Washington — Only the smile of United States-Kenya relations will be visible to the cameras when President Daniel arap Moi pays his third official visit to Washington this week. In meetings today and tomorrow, top US officials including President Reagan will reaffirm close ties with the leader of one of Africa's most stable, pro-Western, and free-market-oriented regimes.
But less visible to public view will be growing US concerns over the worsening human rights record of President Moi.
According to the human rights group Amnesty International, between 100 and 200 people have been arrested in Kenya on political grounds since last March.
In addition, Moi has tightened his political grip on Kenya by designating his Kanu party ``supreme over all other institutions,'' including the legislative and judicial branches. Moi has also proposed revising the country's electoral system by abolishing the secret ballot.
Human rights organizations say that without pressure from the US, with its $53 million aid leverage, Moi's crackdown is likely to continue.
Secretary of State George Shultz did not make a major issue of human rights in a January visit to Kenya. State Department officials say the issue is being addressed through quiet diplomatic channels.
But US Rep. Howard Wolpe (D) of Michigan, chairman of the Africa subcommittee of the House Foreign Affairs Committee, has complained that the Reagan administration is being ``extraordinarily passive'' in the face of a worsening human rights situation.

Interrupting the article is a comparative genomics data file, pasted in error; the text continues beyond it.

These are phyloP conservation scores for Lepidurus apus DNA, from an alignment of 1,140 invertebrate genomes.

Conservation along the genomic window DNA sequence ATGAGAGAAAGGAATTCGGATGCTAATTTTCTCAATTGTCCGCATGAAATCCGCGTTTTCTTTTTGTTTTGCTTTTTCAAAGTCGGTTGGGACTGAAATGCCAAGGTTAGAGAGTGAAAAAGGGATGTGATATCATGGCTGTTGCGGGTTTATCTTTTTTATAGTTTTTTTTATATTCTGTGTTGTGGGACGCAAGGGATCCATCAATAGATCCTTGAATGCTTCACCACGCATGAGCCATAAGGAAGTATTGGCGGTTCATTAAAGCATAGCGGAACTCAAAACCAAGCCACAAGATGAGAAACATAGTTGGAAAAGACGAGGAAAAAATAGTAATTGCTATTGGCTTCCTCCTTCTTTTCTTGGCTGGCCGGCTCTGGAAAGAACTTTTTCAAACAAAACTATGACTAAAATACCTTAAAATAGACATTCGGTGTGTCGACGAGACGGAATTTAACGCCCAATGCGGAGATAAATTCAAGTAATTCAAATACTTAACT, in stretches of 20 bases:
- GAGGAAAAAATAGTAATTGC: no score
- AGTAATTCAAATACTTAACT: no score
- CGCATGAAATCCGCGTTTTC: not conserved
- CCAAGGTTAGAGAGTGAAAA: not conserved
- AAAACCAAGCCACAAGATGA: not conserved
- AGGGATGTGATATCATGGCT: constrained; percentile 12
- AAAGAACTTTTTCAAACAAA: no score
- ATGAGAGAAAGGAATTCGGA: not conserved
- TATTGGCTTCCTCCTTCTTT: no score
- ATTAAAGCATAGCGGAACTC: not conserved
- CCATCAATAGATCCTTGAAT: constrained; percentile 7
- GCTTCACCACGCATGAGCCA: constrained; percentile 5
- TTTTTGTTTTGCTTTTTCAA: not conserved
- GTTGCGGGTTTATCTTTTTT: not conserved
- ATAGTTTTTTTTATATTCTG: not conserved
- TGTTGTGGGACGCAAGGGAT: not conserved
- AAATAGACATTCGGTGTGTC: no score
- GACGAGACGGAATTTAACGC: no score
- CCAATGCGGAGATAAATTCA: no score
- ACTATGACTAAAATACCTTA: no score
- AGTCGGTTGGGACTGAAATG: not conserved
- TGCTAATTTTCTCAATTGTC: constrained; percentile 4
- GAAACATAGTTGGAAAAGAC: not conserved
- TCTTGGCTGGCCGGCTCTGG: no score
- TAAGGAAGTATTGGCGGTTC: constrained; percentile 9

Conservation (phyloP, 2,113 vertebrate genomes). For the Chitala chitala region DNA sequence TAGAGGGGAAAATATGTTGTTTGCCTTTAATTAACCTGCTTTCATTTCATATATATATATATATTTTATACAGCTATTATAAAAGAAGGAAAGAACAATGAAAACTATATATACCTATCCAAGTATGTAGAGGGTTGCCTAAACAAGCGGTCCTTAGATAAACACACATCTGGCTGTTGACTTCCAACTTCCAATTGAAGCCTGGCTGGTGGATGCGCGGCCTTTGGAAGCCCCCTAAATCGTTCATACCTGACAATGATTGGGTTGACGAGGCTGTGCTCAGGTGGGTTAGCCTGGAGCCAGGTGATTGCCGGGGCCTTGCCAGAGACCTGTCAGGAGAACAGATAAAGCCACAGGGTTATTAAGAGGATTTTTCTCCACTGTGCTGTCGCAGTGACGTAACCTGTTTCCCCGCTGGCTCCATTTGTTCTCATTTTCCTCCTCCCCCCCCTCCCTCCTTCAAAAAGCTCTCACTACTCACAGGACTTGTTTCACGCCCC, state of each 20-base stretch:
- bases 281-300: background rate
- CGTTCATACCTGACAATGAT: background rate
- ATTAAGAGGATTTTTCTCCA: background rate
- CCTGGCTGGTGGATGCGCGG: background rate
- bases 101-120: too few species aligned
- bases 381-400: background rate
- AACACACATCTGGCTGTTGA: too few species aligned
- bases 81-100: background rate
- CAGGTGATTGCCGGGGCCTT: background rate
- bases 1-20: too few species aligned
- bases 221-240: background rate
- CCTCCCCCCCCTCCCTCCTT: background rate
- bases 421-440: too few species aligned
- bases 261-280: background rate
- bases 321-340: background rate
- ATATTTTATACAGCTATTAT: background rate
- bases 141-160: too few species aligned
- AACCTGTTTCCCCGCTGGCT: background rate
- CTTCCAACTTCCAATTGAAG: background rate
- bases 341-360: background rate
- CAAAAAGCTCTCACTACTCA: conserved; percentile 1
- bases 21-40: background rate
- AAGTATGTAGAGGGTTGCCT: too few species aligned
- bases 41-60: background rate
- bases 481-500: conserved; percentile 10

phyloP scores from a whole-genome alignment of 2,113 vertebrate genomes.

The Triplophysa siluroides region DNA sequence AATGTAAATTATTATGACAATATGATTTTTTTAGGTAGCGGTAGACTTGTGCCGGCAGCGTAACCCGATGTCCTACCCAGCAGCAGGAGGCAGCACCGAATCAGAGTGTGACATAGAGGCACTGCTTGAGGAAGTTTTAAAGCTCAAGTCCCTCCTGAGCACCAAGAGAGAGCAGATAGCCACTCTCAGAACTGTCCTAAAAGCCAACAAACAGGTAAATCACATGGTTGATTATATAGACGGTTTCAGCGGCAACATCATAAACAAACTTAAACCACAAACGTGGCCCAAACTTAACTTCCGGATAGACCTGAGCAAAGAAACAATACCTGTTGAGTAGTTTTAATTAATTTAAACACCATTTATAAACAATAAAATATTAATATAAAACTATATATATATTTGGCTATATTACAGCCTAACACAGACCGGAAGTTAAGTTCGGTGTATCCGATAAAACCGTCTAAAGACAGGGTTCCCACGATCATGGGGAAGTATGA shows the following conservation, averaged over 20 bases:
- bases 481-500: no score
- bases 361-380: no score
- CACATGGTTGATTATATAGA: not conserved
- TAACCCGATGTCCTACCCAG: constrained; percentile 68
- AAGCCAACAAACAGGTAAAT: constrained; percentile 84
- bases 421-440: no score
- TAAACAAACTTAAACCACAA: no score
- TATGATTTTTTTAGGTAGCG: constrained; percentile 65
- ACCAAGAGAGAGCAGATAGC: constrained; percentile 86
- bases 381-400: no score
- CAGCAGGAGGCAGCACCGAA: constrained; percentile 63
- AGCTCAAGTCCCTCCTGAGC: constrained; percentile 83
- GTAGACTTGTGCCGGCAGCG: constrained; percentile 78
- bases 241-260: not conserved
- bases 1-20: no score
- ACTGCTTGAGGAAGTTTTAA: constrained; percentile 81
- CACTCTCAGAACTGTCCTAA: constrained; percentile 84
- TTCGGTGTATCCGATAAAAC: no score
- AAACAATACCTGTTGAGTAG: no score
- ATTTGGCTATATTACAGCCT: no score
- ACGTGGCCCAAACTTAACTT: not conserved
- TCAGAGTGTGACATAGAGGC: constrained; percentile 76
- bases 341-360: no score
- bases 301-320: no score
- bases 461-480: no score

Analysts attribute the administration's reluctance to press human rights issues to the role Kenya plays as a pro-Western force in a region now considered increasingly important to American interests.
US officials also fear that too much pressure from the US could risk destabilizing Kenya, strategically located on the Indian Ocean and bordering seven other countries including Sudan and Ethiopia.
But a State Department official insists that the US is ``not going to ignore'' the human rights issue, adding, ``Kenya is a model of stability; we want that model to continue.''
Moi is expected to discuss Kenya's worsening economic problems, fueled by the highest per capita birth rate in the world. US officials will urge Moi to loosen government controls on Kenya's economy and provide more incentives for foreign investment.